clear amphophiles may be found in the rabWhen we consider some abdominal and cer- bit, similar to those described in the lymvical operations and realize the amount o phoid tissue and bone marrow. 5. Hard tubes produce the most marked changes in the leu- cular tissues of the ventricular septum. The cocytes. 6. No noteworthy numerio or his walls of the sinus valsalvae (right) consists tologio alteration takes place in the red blood of the elastio tissue of the aorta, the intercells within the first few hours following ex. mediary connective tissue, and partly the posure; the percentage of hemoglobin is not muscular tissue of the right ventricle. "Natessentially within the same time.

urally, the wall is thinner than the walls of the other two sinuses, and, according to Krzywicki and Kraus, constitute a locus

minoris resistentiae. Several reports of cases PATHOLOGY AND BACTERIOLOGY.

at autopsy are given in this paper. One of R. B. H. GRADWOHL, M. D.

these cases showed an aneurism of the right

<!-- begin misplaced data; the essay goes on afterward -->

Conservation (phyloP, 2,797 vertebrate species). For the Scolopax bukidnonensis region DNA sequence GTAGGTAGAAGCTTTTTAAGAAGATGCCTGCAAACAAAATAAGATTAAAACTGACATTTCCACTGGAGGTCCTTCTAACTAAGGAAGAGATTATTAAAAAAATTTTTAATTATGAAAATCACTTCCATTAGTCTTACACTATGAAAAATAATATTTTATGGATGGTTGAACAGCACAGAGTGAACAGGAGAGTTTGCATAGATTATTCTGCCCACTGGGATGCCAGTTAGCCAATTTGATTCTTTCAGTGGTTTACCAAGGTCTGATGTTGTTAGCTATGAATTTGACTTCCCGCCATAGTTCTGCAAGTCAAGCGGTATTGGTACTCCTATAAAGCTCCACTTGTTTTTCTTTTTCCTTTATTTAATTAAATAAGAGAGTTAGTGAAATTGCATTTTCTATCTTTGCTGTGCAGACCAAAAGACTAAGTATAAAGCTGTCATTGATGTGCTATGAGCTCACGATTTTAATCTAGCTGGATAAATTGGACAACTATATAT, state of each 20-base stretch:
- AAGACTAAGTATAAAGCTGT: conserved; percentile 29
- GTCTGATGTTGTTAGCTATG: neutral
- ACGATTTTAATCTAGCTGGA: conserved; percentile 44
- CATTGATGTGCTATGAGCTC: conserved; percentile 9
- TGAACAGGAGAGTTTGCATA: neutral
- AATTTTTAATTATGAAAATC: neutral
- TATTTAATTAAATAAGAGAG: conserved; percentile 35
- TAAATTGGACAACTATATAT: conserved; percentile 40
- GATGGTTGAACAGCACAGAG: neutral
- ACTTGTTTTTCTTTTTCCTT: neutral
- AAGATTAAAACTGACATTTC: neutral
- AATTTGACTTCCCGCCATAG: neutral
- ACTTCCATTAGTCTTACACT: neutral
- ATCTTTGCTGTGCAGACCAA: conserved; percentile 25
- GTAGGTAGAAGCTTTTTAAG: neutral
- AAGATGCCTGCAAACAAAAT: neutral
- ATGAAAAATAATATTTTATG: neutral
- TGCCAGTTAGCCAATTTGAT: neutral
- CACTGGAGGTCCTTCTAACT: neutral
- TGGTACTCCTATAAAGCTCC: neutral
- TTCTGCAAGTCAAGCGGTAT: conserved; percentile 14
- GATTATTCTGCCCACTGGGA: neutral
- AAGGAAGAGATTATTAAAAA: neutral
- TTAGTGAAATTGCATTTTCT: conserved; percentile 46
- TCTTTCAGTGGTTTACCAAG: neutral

sinus valsalvae perforating into the left venAneurism of the Right Sinus Valsalvae of tricle of the heart. There was an insuffi. the Aorta and its Relationship to the Upper ciency of the aortic valves. The aneurism Ventricular Septum.-Karl Hart (Virchow's in this case was directed backwards, which Archiv, Bd. 182, Heft. 2, 1905) states that accounted for its perforating into the left aneurism of the sinus valsalvae is not com- ventriole of the heart. A communication monly spoken of in the standard works on bad been established between the aorta and pathologio anatomy. Orth speaks of its the ventricular cavity, just as if it were an rarity. Heyman in bis Dissertation of 1874 aneurisma dissecans. As causes of aneurism collected cases. English writers, Redi, Sib- of the right sinus valsalvae, Krzywicki gives son. Peacook. have made most of the observa- the following: (1) atheromatous (aneurisma tions on the subject. They call aneurism of spurium); (2) pressure on a locus minoris re. the sinus valsalvae ''those cases wbioh while sistentiae (aneurisma verum); (3) lues. not located direotly in the sinus are seen at point bebind the aortio valves, just on the Phlebitis Migrans (Non-syphilitica).-Gottedge of the sinus valsalvae, aneurisma which fried Schwartz (Virchow's Archiv, Bd. 182, grow in such a manner as to obliterate the Heft 2, 1905) reports two interesting cases of form of both sinuses.” In this connection, phlebitis migrans which presented clinical a finding made by Rokitansky (Wiener med. symptoms of tbis disease, which were verified Jabrbuecher, 1867, Heft III) is interesting, at the obduction in each case. The first case i.e., he reports an aneurism at the common was a woman of forty years with well marked insertion of the two aortic valves, that the pulmonary tuberoulosis. She had no specific sinus was separated from the valve attach- history. She entered the hospital (Vienna) ment. Sibson and Peacock made similar ob- in March, 1903, and in May presented a pain. servations. On account of the rarity of this ful swelling in the left sulcus cubitalis ul. lesion, it has been impossible to determine naris. A few days later a palpable and visi. the exact relationship an aneurism of the ble strand-like swelling was seen extending sinus would bear to the right and left ventri. from the sulcus bioipitalis med. to the axilla. cular cavities, to the pulmonary artery, and The skin over it was slightly reddened. The to what extent a lesion of this kind would arm seemed warmer than the right. In June contribute to aortic insufficiency, and finally the right arm became similarly affected. The to rupture into the pulmonary blood vessels, sensory symptoms finally disappeared. The into the pericardial sao or right heart. The patient died of cachexia on July 6, and ob. right sinus valsalvae is most frequently duction showed chronio tuberculosis of the affected of the three. Sibson accounts for lungs. The superficial and braobial veins of this on the basis that the arterial wall is both arms were excised. The second case, a thinnest at this point (Med. Anatomy, Lon. man of 33 years, presented himself on April don, Fasc. V). This can be explained from 24, 1903, showing lung tuberoulosis with tuan embryological standpoint by the observa. bercle bacilli in sputum. No history of any tions of His on the anatomic structure and venereal disease was elicited. On June 23 the observations of Krzywicki on the patho. he complained of pain in the sulous oubitalis logic changes induced at this point, to wit, ulnaris and in the sulous bicipitalis medialis the right sinus valsalvae lies over and anter- up to the middle of the left arm. At these ior to ihe pars membranacea of the ventri. places could be seen an edema and diffuse cular septum. Its wall is developed according reddening of the skin; pressure showed tender to His, from the septum inferius aortae grow. cords along these sites. Immediately over ing out from the right ventricle, whioh ao. the vepa basilica mediana down on to the counts for the fact that the right sinus con- forearm, for a space of 7 mm, diameter could tains the elements of the muscle of the right be seen a distinot, painful swelling. The pain ventricular wall on the one side and on the disappeared in these places after a day or two, other side, it is traceable directly to the rus. leaving the tender cord-like swellings behind.